News has come that Tesla is working to add a new retail store every four days over the next year in order to expand their global reach. The focus is on markets that include Taipei, Seoul and Mexico City with added expansion in markets that it already has strength in such as the California market. Even though there are some states that still don’t have Tesla stores in them the company sees itself as able to expand easily to offer a new experience for those shoppers who don’t want the typical dealer experience that’s part of our normal vehicle shopping strategy.
This expansion comes along with news that Tesla will host another event close to the end of the year t to show off what it has for us to see. This could be an exciting event that just might entice many who have held back from putting their $1,000 deposit down on the Model 3 to do so after the event is held. That’s because Tesla plans to showcase the now fully designed production model of the car at this show, but that’s not all they intend to offer us to show off what’ they’ve been working on.
Without letting the entire cat out of the bag Elon Musk, CEO of Tesla, has already informed us that the next version of the Autopilot feature is ready to be revealed and it is going to “blow people’s minds.” While he is obviously proud of what his company has accomplished, as well he should be, having the next version of a technology that is already being blamed for one death in a car seems to be a significant reason for us to question whether or not Tesla is moving too fast along the path of advanced technology.
Musk himself has acknowledged the fact that regulations will probably be put in place regarding autonomous driving technology at some time in the future, but he also informed us that the technology will be ready well ahead of the regulators enforcing any guidelines. This could cause a huge mess for Tesla and any other brands that equip vehicles with fully autonomous driving technology in the near future. There are truly many questions that need to be answered and until recent events it seemed the US regulators were content to sit back and wait to see what would be put to market first.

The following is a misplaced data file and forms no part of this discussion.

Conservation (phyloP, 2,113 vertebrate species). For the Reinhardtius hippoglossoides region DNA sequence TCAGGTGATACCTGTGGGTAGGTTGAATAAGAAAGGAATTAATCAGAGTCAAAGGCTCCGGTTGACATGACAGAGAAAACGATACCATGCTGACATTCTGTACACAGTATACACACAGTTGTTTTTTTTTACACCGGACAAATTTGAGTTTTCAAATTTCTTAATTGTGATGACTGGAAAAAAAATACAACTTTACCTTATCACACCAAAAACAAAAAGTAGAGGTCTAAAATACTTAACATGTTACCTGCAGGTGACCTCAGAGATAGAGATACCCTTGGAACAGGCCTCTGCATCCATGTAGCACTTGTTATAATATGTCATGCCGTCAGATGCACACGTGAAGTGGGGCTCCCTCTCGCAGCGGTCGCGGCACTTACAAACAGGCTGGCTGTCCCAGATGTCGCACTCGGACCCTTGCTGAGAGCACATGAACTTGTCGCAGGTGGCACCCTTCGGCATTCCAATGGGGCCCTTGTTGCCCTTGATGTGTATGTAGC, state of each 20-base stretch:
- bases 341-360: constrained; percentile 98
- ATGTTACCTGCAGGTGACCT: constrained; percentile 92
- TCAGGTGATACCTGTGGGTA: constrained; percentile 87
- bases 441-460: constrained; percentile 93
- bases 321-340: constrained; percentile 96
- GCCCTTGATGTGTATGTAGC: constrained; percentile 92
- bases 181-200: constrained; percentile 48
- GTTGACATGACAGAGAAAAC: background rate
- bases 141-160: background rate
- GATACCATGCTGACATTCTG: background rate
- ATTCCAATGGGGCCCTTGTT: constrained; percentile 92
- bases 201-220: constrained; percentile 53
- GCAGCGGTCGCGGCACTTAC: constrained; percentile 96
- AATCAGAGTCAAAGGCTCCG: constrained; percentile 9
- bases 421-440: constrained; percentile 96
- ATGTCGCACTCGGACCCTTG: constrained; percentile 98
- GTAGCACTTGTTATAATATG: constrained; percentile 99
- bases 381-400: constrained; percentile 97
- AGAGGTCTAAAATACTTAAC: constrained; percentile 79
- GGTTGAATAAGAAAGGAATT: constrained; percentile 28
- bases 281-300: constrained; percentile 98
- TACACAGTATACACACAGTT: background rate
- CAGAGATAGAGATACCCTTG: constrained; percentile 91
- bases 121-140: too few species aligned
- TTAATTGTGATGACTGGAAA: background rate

Why is there concern over fully autonomous driving that wasn’t present for semi-autonomous systems? One major reason for any concern is liability. With a semi-autonomous system the driver is informed they need to maintain some form of control over the vehicle. In most vehicles with a system of hands-free driving there are timed warnings that require the driver to touch the steering wheel or take back control of the vehicle for a period of time to ensure they understand the need to be continuously alert during the drive. This means the driver is still to be held responsible for the driving of their vehicle.
The direction we’re heading in with fully autonomous vehicles may take away this liability from the driver. What happens when the autonomous system fails? How soon will a driver need to react? We already have a wide range of recalls on vehicles for a myriad of safety reasons, can you imagine a vehicle that drives itself with the occupants all napping, reading a book or watching a movie. In this scenario those in the vehicle may not have enough time to react to the need to take over control of the vehicle and keep it from ending up in a collision.
If the Model S with the Autopilot system can fail to discern a trailer from the daytime sky what’s going to keep this from happening again with other technologies? The only possibilities will be strictly enforced guidelines for the technology, which will certainly cause Tesla to need to slow down in adding their autonomous driving technology to their vehicles. Even if regulators eventually slow things down the fact that the Model 3 is ready for production and we have the next version of the Autopilot system to review is reason enough for Elon Musk to have an event and celebrate these milestones later this year.
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